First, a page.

St. Andrew’s Episcopal School’s motto, Inveniemus Viam Aut Faciemus, translates to “We will find a way — or we will make one.”
Chief Information Officer Kevin O’Malley took this philosophy to heart when considering how to manage web content filtering at the pre-K–12 school in Ridgeland, Miss. When he began rolling out a one-to-one notebook program for grades 9 through 12 in 2000, he built a wireless network that could deliver anytime, anywhere access. But he understood that with such freedom comes potential student exposure to inappropriate websites during (and after) school hours.
To minimize the threat, O’Malley and his team evaluated several filtering solutions, “but they were designed more for business environments, where the line is less gray as to what’s acceptable,” he says. They chose Websense Web Security Gateway for its filtering flexibility, ease of management and robust reporting features.
Web filtering also has helped IT staff manage malware infections on student notebooks. O’Malley says students are vocal in expressing their frustration when they encounter this safety net. “They’ve made a verb out of Websense,” he explains. “They cry that they’ve been ‘Websensed’ when a site they want to visit is blocked.”
But it’s not for nothing that students cry foul. As social media sites have evolved to include legitimate educational content, “we’ve had to adjust our [access] policies,” O’Malley says. “The use of the quota time offered by Websense permits educational use of select sites while limiting abuse. We haven’t had a problem with over- or under-blocking. We do get requests from teachers to unblock certain resources, but not often.”
The Perils of Policing
The issues are similar, if not more intense, in larger school settings. Michael Tuttle oversees 4,000 in-district computers in seven schools as chief technology officer for the Enlarged City School District of Middletown in Orange County, N.Y. “It’s very difficult to police everyone’s daily actions on the Internet,” says Tuttle, who has relied on EdgeWave’s ePrism Email Security Suite and iPrism Web Security for the past six years. The difficulty extends to sites visited by computer IP address and override accounts, as well as those visited by 7,000 students and 1,000-plus administrators, teachers and staff. “Overall, the equipment is solid,” Tuttle says. “I like that the filters are updated daily for new digital threats.”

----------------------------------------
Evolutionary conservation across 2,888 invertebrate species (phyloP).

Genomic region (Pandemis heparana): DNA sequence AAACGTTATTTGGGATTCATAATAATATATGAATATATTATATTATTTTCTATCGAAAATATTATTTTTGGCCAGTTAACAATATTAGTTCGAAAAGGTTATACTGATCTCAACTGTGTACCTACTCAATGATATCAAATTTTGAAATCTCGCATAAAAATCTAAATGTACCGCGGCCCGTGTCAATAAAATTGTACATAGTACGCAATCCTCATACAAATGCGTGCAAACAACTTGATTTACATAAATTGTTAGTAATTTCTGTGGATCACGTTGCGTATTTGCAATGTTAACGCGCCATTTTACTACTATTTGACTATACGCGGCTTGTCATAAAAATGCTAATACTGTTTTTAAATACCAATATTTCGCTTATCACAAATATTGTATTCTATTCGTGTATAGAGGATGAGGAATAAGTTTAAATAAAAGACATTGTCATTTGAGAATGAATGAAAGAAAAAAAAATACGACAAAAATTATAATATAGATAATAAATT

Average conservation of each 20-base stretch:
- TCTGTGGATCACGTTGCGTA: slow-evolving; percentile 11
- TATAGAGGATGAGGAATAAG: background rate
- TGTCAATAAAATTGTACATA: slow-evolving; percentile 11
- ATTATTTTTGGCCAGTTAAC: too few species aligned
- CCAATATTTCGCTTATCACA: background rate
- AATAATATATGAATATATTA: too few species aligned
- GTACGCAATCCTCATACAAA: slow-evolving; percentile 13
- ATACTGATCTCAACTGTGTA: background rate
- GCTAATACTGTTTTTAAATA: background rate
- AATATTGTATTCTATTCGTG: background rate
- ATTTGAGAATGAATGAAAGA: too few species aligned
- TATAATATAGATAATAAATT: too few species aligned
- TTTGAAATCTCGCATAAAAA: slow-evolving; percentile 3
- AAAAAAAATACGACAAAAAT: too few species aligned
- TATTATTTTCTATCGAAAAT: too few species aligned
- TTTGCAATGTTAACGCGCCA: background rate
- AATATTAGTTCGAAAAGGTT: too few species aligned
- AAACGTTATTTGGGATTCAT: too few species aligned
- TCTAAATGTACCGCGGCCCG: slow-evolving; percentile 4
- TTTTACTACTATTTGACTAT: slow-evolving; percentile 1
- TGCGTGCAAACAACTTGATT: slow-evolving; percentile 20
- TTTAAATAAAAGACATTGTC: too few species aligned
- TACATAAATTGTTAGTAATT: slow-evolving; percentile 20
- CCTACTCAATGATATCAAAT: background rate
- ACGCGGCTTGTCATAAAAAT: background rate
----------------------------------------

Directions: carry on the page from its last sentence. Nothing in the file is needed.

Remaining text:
Tuttle is proud of the filtering approach he’s employed at Middletown — and with good reason. A few years ago, the Schools and Libraries Program of the Universal Service Fund, which oversees the disbursement of federal E-Rate funding, audited his district. The auditors tested a variety of areas, including Middletown’s Internet filtering systems. The district passed all tests without any issues.
Tuttle admits to wrestling with the over-/under-blocking conundrum, however. “This is the biggest headache for technology leaders,” he says. “Based on preset configurations, you can have everything or nothing blocked.” When appropriate, “we do try to accommodate employee requests to unblock sites,” he adds.
At the heart of this challenge is the Children’s Internet Protection Act (CIPA), which imposes certain requirements on schools and districts that receive funding for telecommunications technology via the E-Rate program. CIPA specifies that schools must have an Internet safety policy with technology protection measures “that block or filter Internet access to pictures that are obscene, child pornography or harmful to minors.”
Content filtering technologies ensure compliance with CIPA while also protecting students and district resources from exposure to harmful content. Tuttle says iPrism keeps Middletown compliant by blocking the major components outlined in CIPA. At the same time, he concedes, “I don’t think an Internet filter company could last if its products didn’t meet CIPA requirements.”